Status and Presence

African American Art in the International Arena

Authored by: Richard Hylton

The Routledge Companion to African American Art History

Print publication date:  December  2019
Online publication date:  November  2019

Print ISBN: 9781138486553
eBook ISBN: 9781351045193
Adobe ISBN:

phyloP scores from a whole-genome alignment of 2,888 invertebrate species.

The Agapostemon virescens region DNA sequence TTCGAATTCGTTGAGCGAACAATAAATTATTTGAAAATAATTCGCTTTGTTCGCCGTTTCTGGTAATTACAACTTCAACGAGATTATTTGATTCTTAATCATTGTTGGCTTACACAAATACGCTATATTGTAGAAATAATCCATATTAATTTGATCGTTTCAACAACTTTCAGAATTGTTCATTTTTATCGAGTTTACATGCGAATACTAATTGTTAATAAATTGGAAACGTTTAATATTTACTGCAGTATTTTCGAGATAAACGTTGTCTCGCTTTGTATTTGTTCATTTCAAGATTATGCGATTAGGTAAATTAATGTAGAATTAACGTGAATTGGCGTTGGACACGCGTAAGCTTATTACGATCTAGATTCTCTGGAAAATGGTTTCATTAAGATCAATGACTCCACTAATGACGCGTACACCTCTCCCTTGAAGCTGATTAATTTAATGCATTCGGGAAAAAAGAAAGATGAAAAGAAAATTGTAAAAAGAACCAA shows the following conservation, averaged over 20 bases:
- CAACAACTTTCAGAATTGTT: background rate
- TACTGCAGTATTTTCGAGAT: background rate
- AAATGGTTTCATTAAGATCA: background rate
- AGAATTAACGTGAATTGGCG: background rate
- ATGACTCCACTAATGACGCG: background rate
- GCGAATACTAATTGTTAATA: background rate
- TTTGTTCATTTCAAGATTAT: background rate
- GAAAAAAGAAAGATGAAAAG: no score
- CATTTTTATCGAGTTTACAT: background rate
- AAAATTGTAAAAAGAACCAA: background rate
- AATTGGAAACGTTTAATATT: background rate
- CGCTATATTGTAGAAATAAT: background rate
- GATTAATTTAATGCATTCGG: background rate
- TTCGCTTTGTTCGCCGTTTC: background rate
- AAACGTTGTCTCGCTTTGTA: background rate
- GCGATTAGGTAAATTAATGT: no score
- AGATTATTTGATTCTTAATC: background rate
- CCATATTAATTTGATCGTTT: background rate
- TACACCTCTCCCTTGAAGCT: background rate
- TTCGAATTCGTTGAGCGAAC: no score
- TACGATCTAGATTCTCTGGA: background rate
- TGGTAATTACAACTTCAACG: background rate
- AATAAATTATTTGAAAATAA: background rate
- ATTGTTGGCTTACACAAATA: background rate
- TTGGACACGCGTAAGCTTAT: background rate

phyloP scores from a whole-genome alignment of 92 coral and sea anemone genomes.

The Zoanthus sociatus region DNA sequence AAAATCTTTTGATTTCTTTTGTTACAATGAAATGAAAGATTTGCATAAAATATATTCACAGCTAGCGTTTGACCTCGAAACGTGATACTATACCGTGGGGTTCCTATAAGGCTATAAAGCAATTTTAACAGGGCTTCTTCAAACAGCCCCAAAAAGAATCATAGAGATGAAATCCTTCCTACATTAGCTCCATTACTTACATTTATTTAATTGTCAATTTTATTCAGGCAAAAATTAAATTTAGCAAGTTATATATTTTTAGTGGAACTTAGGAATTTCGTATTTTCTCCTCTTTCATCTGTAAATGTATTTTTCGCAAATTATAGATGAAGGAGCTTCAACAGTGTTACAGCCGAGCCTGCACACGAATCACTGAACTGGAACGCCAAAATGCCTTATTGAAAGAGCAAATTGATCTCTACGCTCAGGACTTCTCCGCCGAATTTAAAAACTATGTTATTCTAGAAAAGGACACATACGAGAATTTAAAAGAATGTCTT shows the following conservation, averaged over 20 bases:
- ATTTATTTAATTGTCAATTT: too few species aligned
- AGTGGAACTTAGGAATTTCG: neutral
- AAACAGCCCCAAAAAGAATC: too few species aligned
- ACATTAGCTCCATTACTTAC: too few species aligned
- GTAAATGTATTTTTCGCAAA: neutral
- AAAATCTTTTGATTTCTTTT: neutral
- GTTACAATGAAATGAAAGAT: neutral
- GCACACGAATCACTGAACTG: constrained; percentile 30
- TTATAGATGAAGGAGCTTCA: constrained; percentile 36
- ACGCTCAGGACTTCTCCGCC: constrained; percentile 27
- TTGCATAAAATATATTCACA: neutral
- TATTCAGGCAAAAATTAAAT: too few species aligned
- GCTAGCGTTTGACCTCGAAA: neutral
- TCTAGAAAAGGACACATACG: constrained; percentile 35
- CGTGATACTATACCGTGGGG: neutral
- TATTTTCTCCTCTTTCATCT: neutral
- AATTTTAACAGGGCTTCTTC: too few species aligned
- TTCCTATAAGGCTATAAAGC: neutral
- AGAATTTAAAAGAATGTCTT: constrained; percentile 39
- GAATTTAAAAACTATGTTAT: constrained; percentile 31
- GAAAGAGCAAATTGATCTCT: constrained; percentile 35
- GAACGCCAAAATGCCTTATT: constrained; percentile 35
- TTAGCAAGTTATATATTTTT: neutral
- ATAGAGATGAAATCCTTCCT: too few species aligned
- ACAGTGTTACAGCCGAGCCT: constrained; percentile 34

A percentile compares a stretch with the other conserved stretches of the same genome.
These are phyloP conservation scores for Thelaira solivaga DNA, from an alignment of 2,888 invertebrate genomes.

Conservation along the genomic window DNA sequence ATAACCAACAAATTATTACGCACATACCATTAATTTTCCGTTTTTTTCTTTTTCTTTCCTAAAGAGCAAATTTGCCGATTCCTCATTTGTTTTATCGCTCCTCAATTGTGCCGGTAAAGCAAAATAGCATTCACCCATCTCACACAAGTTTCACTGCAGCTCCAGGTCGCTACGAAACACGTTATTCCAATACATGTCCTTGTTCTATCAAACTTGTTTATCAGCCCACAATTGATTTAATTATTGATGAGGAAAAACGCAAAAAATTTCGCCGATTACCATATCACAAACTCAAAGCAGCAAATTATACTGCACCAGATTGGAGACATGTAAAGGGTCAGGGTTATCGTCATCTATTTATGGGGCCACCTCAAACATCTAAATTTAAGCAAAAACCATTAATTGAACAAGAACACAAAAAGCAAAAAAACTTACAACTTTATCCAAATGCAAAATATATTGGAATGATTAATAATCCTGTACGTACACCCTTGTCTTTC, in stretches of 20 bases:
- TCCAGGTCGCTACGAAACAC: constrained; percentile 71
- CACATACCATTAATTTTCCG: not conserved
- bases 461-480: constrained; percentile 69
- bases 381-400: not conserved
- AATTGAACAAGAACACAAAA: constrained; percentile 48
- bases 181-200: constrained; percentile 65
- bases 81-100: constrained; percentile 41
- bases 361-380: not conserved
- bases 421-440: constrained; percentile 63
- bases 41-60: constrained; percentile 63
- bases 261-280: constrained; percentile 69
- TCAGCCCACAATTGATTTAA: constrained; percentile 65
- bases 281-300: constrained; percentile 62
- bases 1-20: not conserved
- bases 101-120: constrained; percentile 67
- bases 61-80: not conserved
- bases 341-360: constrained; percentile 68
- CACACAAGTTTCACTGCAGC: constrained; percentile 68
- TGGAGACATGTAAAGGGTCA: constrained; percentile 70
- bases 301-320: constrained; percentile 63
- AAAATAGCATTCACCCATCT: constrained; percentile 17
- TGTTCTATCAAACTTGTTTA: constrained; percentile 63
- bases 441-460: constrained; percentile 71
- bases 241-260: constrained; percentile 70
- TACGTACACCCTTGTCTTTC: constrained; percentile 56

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From the postwar period to the present day, ‘African American’ and ‘American’ art have played key but notably different roles and occupied radically different positions within the international arena. A litany of exhibitions staged between the 1950s to the 1990s represent the routine ways in which African American artists were emphatically excluded from otherwise official definitions of ‘American’ art. Exhibitions such as ‘Modern Art in the United States: A selection from the Museum of Modern Art, New York’, Tate Gallery Jan 5–Feb 12, 1956, and ‘The New American Painting: arranged by the Museum of Modern Art, New York and the Arts Council of Great Britain’, Tate Gallery, London, Feb 24–March 22, 1959 (Figure 24.1) are notable examples because along with others, they coincided with one of the most vital periods for African American artists in postwar activity. Neither exhibition included artists such as Charles White, Elizabeth Catlett, Romare Bearden, Jacob Lawrence and Norman Lewis et. al. A decade later, Tate Gallery hosted ‘The Art of the Real: U.S.A. 1948–1969’ April 24–June 1, 1969, featuring thirty-three white American artists. Support for ‘American’ art that was both wilful and pathological in its exclusion of African American art was not without precedent in Britain. Tate Gallery (now Tate Britain) and the Arts Council of Great Britain, grateful recipients of these exhibitions, were already well versed in denying black British artists recognition in postwar British art. A rare concession to this was ‘American Painting from the eighteenth century to the present day’ at Tate Gallery in June–July 1946, which included Horace Pippin’s, John Brown going to his Hanging 1942 and four paintings from Jacob Lawrence’s series the Migration of the Negro 1940–41 (later renamed the Migration Series). However, despite being described as “perhaps the most representative collection of American painting ever assembled,” 1 earlier pioneers such as Robert Scott Duncanson (1821–1872) and Henry Ossawa Tanner (1859–1937) were conspicuously absent from the exhibition. Figure 24.1 <i>The New American Painting</i> exhibition catalogue cover, 1959. Cover illustration <i>Burst</i>, 1957 by Adolph Gottlieb 1903-1974. Credits: © Tate, London 2019. © Adolph and Esther Gottlieb Foundation/VAGA at Artists Rights Society (ARS), NY and Design and Copyright Society (DACS), London 2019.

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